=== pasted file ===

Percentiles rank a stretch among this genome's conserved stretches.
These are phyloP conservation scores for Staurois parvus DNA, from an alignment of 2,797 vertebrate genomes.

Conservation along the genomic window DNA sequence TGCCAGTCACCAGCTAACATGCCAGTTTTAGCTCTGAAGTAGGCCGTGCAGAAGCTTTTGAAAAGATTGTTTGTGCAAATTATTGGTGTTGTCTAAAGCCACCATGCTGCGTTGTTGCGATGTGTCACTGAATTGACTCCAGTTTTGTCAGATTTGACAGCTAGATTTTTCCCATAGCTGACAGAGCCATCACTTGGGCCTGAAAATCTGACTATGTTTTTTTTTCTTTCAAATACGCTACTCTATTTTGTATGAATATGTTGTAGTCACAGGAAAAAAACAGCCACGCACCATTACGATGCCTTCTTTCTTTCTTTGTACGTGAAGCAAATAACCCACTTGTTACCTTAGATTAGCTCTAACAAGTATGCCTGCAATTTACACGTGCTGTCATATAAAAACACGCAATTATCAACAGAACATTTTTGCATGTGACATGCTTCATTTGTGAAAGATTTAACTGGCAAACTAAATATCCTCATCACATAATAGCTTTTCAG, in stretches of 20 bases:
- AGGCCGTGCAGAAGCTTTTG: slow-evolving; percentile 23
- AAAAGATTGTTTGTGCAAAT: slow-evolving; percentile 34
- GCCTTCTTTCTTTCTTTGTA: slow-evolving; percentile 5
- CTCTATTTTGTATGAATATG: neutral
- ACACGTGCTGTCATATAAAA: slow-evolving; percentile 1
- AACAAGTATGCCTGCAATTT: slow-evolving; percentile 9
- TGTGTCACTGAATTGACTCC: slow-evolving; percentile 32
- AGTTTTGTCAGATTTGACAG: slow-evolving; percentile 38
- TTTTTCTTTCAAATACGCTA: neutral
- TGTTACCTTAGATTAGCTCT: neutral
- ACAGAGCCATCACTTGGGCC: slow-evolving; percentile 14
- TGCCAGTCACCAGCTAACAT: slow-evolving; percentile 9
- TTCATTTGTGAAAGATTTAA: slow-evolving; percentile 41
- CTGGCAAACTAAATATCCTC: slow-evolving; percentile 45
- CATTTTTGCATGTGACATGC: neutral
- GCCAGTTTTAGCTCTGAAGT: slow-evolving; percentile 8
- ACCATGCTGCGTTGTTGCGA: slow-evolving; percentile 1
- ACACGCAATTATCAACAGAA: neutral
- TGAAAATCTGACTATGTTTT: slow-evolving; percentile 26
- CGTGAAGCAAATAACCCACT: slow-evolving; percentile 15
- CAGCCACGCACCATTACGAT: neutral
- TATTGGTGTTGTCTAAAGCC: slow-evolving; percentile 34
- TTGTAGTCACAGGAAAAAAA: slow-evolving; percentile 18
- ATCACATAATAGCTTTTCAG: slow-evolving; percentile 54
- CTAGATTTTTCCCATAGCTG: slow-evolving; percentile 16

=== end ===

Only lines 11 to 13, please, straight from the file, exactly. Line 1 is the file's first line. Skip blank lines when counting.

- AGTTTTGTCAGATTTGACAG: slow-evolving; percentile 38
- TTTTTCTTTCAAATACGCTA: neutral
- TGTTACCTTAGATTAGCTCT: neutral